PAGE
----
The Natural History of Primary Herpes Simplex Type 1 Gingivostomatitis in Children
Article first published online: 4 JAN 2002
Volume 16, Issue 4, pages 259–263, July/August 1999
How to Cite
Amir, J., Harel, L., Smetana, Z. and Varsano, I. (1999), The Natural History of Primary Herpes Simplex Type 1 Gingivostomatitis in Children. Pediatric Dermatology, 16: 259–263. doi: 10.1046/j.1525-1470.1999.00072.x
- Issue published online: 4 JAN 2002
- Article first published online: 4 JAN 2002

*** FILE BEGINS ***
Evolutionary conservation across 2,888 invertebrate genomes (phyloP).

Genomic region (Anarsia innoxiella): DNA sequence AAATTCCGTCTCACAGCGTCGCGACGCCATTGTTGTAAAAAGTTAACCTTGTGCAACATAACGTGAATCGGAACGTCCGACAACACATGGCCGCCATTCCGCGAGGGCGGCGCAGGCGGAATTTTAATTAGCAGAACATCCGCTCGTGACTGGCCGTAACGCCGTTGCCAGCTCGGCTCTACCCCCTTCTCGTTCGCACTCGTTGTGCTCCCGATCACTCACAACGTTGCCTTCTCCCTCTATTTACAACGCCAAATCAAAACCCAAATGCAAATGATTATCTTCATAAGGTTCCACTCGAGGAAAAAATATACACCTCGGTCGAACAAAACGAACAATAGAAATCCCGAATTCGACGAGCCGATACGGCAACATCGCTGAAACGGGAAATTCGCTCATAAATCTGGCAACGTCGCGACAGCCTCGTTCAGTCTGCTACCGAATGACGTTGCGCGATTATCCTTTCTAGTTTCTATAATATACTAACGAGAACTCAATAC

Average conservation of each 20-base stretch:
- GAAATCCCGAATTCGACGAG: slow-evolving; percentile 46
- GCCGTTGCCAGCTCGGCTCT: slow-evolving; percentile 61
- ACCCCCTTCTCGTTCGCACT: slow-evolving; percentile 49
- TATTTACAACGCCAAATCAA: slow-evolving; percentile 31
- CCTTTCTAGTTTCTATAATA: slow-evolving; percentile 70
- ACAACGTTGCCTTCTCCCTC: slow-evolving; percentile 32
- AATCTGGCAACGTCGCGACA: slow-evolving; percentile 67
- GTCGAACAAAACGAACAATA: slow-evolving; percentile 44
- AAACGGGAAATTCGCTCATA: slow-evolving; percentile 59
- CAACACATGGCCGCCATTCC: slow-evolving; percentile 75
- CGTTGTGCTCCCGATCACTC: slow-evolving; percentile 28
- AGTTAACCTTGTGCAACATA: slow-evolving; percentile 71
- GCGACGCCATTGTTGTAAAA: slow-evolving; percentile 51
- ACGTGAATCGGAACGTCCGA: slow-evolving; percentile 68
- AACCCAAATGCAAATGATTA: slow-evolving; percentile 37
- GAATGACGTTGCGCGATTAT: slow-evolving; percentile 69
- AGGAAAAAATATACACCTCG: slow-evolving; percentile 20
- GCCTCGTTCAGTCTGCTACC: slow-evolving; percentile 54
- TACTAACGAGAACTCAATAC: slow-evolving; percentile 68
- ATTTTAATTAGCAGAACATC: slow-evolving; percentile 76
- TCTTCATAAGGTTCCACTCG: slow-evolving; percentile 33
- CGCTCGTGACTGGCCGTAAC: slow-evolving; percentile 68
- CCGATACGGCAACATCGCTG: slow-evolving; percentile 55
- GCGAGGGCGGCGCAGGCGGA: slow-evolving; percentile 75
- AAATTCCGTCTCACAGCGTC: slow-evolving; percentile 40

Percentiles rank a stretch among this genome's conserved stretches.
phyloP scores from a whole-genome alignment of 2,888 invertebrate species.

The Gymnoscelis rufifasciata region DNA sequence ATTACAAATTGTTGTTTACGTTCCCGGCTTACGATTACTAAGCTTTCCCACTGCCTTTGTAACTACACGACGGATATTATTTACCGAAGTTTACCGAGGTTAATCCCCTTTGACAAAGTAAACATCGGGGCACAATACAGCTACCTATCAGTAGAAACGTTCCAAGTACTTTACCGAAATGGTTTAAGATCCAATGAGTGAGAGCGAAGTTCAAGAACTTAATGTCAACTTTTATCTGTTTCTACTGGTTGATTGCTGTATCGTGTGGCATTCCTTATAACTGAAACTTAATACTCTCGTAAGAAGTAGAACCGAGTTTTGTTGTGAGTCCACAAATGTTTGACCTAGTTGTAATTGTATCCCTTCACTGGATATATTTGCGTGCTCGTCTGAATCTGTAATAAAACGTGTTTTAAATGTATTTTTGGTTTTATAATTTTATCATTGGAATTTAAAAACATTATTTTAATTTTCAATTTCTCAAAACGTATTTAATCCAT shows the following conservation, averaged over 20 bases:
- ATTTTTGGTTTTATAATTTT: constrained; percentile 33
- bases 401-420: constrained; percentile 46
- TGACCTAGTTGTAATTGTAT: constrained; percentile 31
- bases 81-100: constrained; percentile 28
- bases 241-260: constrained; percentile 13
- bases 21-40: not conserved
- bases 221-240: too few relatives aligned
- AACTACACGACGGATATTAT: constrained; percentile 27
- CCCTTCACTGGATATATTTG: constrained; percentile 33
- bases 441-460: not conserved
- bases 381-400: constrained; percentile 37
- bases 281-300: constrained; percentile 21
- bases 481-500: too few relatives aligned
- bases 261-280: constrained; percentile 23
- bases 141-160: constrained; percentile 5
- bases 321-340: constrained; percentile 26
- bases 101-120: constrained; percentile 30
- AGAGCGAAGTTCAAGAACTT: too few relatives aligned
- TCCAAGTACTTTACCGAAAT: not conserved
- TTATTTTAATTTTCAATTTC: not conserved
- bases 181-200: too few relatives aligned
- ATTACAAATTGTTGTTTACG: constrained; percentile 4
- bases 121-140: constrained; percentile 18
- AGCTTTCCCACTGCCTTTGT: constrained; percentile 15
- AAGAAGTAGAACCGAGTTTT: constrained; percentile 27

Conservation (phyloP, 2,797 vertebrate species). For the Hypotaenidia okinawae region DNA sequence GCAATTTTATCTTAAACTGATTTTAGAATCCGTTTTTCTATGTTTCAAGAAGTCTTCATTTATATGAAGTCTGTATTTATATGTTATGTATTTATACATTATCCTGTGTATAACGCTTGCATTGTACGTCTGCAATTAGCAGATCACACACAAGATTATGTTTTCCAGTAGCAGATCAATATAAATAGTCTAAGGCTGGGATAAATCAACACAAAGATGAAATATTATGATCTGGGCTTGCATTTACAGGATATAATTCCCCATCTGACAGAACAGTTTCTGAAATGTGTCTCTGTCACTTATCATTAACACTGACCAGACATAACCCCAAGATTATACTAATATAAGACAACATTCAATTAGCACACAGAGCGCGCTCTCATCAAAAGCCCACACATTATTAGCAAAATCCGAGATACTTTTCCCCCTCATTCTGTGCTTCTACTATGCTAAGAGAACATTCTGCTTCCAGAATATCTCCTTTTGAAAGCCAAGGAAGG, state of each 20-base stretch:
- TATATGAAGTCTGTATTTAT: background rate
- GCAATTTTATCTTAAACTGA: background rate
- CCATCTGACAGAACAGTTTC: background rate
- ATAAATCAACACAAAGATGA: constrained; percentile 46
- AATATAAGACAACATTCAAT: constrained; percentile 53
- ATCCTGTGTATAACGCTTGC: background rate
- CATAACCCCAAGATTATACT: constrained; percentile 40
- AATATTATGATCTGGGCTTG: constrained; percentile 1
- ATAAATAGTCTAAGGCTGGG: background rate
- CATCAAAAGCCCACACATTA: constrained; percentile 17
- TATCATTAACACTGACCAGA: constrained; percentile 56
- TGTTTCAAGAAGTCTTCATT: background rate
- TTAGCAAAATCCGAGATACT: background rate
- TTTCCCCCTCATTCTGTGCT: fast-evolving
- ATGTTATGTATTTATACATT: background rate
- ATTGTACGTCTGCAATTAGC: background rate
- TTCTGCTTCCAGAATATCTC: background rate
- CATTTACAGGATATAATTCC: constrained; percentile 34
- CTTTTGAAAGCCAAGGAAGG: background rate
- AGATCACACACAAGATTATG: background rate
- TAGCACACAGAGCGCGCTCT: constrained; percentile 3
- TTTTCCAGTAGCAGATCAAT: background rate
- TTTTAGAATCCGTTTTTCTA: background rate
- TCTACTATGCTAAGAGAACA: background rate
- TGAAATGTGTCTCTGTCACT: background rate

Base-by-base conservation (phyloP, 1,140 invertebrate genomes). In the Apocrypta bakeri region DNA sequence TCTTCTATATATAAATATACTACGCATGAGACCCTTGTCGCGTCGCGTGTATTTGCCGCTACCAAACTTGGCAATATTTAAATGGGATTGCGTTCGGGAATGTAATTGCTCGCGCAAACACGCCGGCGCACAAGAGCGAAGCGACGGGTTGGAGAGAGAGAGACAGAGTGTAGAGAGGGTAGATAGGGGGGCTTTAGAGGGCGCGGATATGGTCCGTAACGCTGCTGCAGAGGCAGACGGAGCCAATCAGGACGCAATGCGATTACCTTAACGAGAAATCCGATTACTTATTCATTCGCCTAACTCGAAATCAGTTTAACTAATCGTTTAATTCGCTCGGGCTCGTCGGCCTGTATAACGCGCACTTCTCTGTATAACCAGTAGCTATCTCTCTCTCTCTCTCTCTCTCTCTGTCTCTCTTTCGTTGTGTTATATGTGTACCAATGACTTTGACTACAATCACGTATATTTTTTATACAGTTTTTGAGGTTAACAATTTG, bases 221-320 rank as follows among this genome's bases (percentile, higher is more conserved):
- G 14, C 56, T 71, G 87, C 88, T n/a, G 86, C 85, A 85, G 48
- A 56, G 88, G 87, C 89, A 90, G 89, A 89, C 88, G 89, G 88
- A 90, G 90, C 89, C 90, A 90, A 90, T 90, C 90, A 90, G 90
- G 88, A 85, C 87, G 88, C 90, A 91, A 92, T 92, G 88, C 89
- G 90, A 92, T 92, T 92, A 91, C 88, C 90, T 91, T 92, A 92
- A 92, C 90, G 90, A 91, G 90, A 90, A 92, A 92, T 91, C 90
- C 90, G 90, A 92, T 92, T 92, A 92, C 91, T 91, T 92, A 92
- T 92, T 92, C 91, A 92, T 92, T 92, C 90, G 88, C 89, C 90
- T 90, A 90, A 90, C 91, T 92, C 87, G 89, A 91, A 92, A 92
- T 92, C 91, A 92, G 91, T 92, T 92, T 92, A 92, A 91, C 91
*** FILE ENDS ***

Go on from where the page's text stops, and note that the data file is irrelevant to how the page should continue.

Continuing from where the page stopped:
Abstract: Herpetic gingivostomatitis is the most common specific clinical manifestation of primary herpes simplex infection in childhood. The aim of the present study was to describe the clinical signs, symptoms, viral shedding, serologic findings, and complications in communityacquired gingivostomatitis. We prospectively followed children with herpes simplex type 1 gingivostomatitis lasting less than 72 hours. Clinical examination and viral culture were repeated every 2 to 3 days as long as symptoms or signs persisted. Thirty-six children (ages 12–77 months) were included in the study. Mean duration of oral lesions was 12.0 ± 3.4 days; extraoral lesions (in 26 children), 12.0 ± 3.9 days; fever, 4.4 ± 2.4 days; and eating/drinking difficulties, 9.1 ± 3.0 and 7.1 ± 3.1 days, respectively. In all children, viral cultures of the oral lesions were positive for herpes simplex virus (HSV) type 1; viral shedding persisted for a mean of 7.1 ± 2.5 days (range 2–12 days). The main complications were dehydration, with three children hospitalized for intravenous rehydration, and one case of secondary bacteremia. Herpetic gingivostomatitis is a relatively severe manifestation of primary HSV type 1 infection in young children.